Experience, and experiences, have left me with a distinctly cynical perspective about many things, and disappointingly, too much of that is in the institutional encouragement to our young people to pursue their dreams.
I wish they could. I genuinely wish that the pursuit of dreams was a genuine option for every one of the hopeful young faces that walk into classrooms on their first day of school. But instead, I am a firm believer that what we should be preaching instead is patience.
What tends to happen is that our dreams, wherever they come from and whatever inspires them, will always be just that, the golden ring we can’t quite reach, the pot of gold at the end of the rainbow, the needle in the haystack, the four leaf clover, the unreachable star. As a consequence, they tend to be a distraction that can obscure genuine, achievable, realistic life objectives. I know... I know... I sound a bit like the Grinch, a harbinger of doom, and in some respects I am, but what I want to be is the saviour of youth, the saviour of their enthusiasm, and the gatekeeper to their imagination.
We see on posters in shopping malls, in cafes, restaurants and bars, in magazine ads, and television commercials expressions like: ‘Risk it all for your dreams,’ ‘Dreams are free,’ ‘Dreams are pictures of you!,’ and ‘Live the dream... today!’ Yet ironically, they have nothing to do with what you are conditioned, and even educated, to embrace as your dreams for the future. What they do however, is condition you towards thinking that dreams can be bought, or negotiated, or achieved by taking short-cuts. The dream, far from being what they have aspired to, become very much, corruptions of those emotionally charged visions they have for the future.
I want, with all my heart, for every young person to have hope... but they need reality, possibility, and as much as anything, patience, to be their inspirations.
Kalpana Chawla was the first Indian woman to go into space, and she spoke of the need to open yourself to the possibilities that lie ahead and to visualise yourself in that space. She spoke too of the courage needed to actually ‘get on board’ with it, to recognise that you must be able to do all the things that are part of the role, and further, to persevere, when the going gets tough. Chawla perished in 2003, living her dream, when the space shuttle Columbia disintegrated while re-entering the Earth’s atmosphere after a 16 day journey to the stars.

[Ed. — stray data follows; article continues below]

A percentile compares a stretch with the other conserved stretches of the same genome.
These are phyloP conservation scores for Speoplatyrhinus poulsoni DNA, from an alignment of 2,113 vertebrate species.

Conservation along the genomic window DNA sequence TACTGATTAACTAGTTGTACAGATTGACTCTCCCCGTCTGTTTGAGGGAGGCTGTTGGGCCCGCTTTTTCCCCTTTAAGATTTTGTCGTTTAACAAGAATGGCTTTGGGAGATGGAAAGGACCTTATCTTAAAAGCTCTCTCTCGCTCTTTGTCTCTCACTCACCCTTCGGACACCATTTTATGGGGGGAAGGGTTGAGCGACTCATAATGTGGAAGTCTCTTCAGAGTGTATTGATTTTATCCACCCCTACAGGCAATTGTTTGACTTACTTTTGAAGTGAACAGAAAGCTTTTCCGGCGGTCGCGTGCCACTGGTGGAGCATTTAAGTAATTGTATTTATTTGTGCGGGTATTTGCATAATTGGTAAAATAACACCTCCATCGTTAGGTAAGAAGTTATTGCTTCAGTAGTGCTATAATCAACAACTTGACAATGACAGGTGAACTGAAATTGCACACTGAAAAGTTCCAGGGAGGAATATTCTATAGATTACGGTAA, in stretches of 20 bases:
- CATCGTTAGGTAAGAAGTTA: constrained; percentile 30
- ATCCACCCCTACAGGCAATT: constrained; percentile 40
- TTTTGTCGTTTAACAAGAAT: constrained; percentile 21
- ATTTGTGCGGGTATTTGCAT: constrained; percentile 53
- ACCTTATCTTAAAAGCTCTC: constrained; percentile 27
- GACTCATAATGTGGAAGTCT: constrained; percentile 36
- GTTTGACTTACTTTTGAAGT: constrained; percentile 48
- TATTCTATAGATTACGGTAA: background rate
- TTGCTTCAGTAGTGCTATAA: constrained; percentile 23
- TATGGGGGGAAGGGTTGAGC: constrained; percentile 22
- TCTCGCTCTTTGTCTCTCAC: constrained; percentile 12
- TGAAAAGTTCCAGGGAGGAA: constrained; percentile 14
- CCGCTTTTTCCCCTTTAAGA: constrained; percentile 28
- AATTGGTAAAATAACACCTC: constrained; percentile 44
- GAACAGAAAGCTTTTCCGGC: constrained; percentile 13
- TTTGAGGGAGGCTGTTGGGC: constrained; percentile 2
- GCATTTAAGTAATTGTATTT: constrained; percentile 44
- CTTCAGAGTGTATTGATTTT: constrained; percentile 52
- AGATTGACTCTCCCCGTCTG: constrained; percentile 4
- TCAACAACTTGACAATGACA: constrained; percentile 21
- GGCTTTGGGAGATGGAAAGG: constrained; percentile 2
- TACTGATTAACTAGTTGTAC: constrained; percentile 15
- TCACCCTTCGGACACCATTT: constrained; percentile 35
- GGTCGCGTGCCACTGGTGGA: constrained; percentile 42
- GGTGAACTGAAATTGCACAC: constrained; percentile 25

I guess too, that she had few regrets having pushed the boundaries and possibilities since her birth. She must have been a remarkable individual, and in many ways, a ‘poster child,’ for how I see ‘dreams’ in today’s society. Chawla’s first name, Kalpana, was one she had chosen for herself at the age of five, because it embraces ideas and imagination, and all through her life she did things differently, and much of it in the face of opposition, but why? Because she could! Not just because she wanted to, but because she knew herself, and she kept achieving her dreams, and finding new ones, which really, she referred to as new challenges, not dreams, the key difference being the reality factor.
A graduate engineer, when women were a rarity, moving to America, becoming a US citizen, getting a doctorate in 1988, and a job at Nasa the same year. Achieving astronaut selection in 1994, becoming a specialist robotics lead on her first space flight in 1997, before her demise during that fateful second space mission. She never stopped achieving her goals, her objectives, and her dreams.
For me, Chawla embodied how we should see our dreams, by knowing and understanding ourselves, and what we are capable of. By setting achievable objectives, maybe in ethereal environments, as being one way to visualise the element of fantasy that we seem to need, and having achieved one dream, to chase the next one, and so on, always onwards, always upwards, and always within reach.
Leave impossible dreams... to literature and the arts, and be inspired by a child of the stars, Kalpana Chawla.